Optometrists are health professionals who provide primary eye care that ranges from vision tests and corrections to the diagnosis, treatment, and management of vision changes. An optometrist is not a doctor, but rather a professional who has earned a Doctor of Optometry (OD) degree after completing four years of optometry school, preceded by three years or more of college. They are licensed to practice optometry, which primarily involves performing eye exams and eye tests, prescribing and dispensing corrective lenses, detecting certain eye abnormalities, and prescribing medications for certain eye diseases. On the other hand, ophthalmologists are doctors or osteopaths who specialize in eye and vision care.
To become an ophthalmologist, one must complete four years of college, four years of medical school and four to five years of postgraduate training, which often involves residency, internships and scholarships. Ophthalmologists differ from optometrists and opticians in their levels of training and in what they can diagnose and treat. Ophthalmologists are licensed to practice medicine and surgery. They can diagnose and treat all eye diseases, perform surgeries on eyes, and prescribe medications for certain eye conditions.
Opticians are technicians trained to design, verify, and adjust lenses and frames for eyeglasses, contact lenses, and other devices to correct vision. They use prescriptions provided by ophthalmologists or optometrists, but they don't do vision tests or write prescriptions for vision correction. Opticians are not authorized to diagnose or treat eye diseases. We all depend on our vision in more ways than we can realize.
Without healthy vision, our ability to work, play, drive, or even recognize a face can be drastically affected. Many factors can affect our eyesight, including other health problems such as high blood pressure or diabetes. Having a family member with eye disease can also make you more likely to have that condition. Eye disease that steals sight can appear at any time.
Very often they are imperceptible at first and are difficult to detect. That's why it's so important to see an ophthalmologist for a full eye exam before age 40, and then as often as your eye doctor tells you. The following are just some of the signs or risk factors for eye disease. If you have any of these symptoms, be sure to visit an ophthalmologist.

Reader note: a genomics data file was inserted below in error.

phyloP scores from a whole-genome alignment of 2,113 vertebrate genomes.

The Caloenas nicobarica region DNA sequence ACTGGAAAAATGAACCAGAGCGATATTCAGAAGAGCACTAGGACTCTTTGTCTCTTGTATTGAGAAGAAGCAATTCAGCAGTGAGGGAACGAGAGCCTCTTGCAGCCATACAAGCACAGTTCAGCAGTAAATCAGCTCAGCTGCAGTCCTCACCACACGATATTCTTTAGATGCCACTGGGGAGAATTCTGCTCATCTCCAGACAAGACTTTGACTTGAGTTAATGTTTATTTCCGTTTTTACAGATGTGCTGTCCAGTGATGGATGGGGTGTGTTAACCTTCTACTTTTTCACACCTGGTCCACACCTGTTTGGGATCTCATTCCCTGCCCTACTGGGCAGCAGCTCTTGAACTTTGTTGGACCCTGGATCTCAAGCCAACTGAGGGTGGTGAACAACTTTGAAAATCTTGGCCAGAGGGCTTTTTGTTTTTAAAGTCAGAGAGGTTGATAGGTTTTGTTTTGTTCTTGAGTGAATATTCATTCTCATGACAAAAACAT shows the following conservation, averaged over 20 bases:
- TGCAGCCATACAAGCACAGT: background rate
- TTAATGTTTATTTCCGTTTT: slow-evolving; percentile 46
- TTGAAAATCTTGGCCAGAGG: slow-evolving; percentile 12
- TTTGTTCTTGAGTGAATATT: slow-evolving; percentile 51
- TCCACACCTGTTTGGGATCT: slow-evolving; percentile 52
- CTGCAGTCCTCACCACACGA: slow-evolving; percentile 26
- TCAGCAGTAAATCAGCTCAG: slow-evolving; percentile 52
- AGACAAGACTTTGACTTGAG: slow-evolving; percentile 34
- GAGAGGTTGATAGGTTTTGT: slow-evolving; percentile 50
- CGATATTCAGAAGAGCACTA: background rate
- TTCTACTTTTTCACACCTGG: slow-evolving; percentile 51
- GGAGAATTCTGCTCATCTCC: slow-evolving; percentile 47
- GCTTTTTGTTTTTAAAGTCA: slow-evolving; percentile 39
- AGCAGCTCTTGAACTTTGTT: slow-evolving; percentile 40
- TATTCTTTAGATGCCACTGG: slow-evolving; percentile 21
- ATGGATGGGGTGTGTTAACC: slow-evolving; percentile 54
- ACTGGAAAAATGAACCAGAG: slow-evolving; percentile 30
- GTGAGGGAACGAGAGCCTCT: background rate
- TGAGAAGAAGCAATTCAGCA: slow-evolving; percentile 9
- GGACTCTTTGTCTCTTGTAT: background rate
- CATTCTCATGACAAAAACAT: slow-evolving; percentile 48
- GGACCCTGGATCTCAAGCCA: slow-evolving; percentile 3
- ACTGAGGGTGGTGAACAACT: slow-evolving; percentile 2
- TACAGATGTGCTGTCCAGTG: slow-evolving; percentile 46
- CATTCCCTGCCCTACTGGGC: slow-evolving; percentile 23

A complete ophthalmic medical exam performed by an eye doctor could be the first step to saving your eyesight.Ophthalmologists may also choose a subspecialty such as glaucoma, retina, cornea, pediatrics, neurology or plastic surgery among others. This additional training and knowledge prepares the ophthalmologist to deal with more complex or specific conditions in certain areas of the eye or in certain groups of patients.In a survey by the American Optometry Association, 83 percent of eye doctors said they noticed an increase in vision problems related to screen time during the pandemic. Last year 1-800 Contacts was among a small group of “winners” as people turned to the company for eye care when eye doctors closed.A pediatric eye doctor is also called a children's ophthalmologist or children's ophthalmologist and can be an optometrist or an ophthalmologist. While doctors focus on the specific diagnosis and treatment of the disease, osteopaths focus on the loss of structure and function in different parts of the body caused by the disease.The best ophthalmologist for your needs depends on several factors and may not be able to predict with 100% accuracy with the following suggestions: if you have needs beyond a routine eye exam or contact lens adjustment; if you need a slit lamp exam; if you need surgery; if you need medication; if you need diagnosis; if you need treatment; if you need referral; if you need follow-up care; if you need preventive care.It's worth finding out if an optometrist can perform a test or procedure before calling an ophthalmologist.